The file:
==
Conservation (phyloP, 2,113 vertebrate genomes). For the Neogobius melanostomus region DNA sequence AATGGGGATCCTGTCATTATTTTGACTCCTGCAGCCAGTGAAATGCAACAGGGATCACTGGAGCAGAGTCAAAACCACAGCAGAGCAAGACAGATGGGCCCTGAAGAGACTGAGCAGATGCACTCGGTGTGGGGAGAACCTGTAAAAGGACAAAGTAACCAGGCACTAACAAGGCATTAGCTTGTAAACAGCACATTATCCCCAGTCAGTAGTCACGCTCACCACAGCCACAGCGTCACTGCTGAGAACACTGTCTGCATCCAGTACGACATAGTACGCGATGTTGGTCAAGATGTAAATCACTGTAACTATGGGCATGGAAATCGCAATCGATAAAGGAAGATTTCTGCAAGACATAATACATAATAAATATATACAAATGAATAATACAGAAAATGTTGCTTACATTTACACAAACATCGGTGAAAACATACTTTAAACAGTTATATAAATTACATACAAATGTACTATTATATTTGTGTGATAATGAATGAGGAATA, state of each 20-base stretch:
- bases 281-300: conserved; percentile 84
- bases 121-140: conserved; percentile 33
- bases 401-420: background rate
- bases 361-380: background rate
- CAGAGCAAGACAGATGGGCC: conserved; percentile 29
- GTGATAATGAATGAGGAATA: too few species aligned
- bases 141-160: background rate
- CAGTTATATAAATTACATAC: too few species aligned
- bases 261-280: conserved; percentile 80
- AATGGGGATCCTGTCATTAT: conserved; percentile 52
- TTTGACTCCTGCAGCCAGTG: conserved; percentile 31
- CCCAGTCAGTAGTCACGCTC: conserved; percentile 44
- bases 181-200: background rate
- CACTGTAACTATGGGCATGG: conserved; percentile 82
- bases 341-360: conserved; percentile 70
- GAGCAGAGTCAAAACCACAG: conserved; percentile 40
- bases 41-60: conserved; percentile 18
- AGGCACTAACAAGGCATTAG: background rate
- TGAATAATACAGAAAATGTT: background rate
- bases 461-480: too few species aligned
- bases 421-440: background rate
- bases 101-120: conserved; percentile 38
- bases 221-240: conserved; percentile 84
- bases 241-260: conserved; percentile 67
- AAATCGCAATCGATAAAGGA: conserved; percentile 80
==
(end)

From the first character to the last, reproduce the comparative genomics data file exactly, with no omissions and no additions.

Conservation (phyloP, 2,113 vertebrate genomes). For the Neogobius melanostomus region DNA sequence AATGGGGATCCTGTCATTATTTTGACTCCTGCAGCCAGTGAAATGCAACAGGGATCACTGGAGCAGAGTCAAAACCACAGCAGAGCAAGACAGATGGGCCCTGAAGAGACTGAGCAGATGCACTCGGTGTGGGGAGAACCTGTAAAAGGACAAAGTAACCAGGCACTAACAAGGCATTAGCTTGTAAACAGCACATTATCCCCAGTCAGTAGTCACGCTCACCACAGCCACAGCGTCACTGCTGAGAACACTGTCTGCATCCAGTACGACATAGTACGCGATGTTGGTCAAGATGTAAATCACTGTAACTATGGGCATGGAAATCGCAATCGATAAAGGAAGATTTCTGCAAGACATAATACATAATAAATATATACAAATGAATAATACAGAAAATGTTGCTTACATTTACACAAACATCGGTGAAAACATACTTTAAACAGTTATATAAATTACATACAAATGTACTATTATATTTGTGTGATAATGAATGAGGAATA, state of each 20-base stretch:
- bases 281-300: conserved; percentile 84
- bases 121-140: conserved; percentile 33
- bases 401-420: background rate
- bases 361-380: background rate
- CAGAGCAAGACAGATGGGCC: conserved; percentile 29
- GTGATAATGAATGAGGAATA: too few species aligned
- bases 141-160: background rate
- CAGTTATATAAATTACATAC: too few species aligned
- bases 261-280: conserved; percentile 80
- AATGGGGATCCTGTCATTAT: conserved; percentile 52
- TTTGACTCCTGCAGCCAGTG: conserved; percentile 31
- CCCAGTCAGTAGTCACGCTC: conserved; percentile 44
- bases 181-200: background rate
- CACTGTAACTATGGGCATGG: conserved; percentile 82
- bases 341-360: conserved; percentile 70
- GAGCAGAGTCAAAACCACAG: conserved; percentile 40
- bases 41-60: conserved; percentile 18
- AGGCACTAACAAGGCATTAG: background rate
- TGAATAATACAGAAAATGTT: background rate
- bases 461-480: too few species aligned
- bases 421-440: background rate
- bases 101-120: conserved; percentile 38
- bases 221-240: conserved; percentile 84
- bases 241-260: conserved; percentile 67
- AAATCGCAATCGATAAAGGA: conserved; percentile 80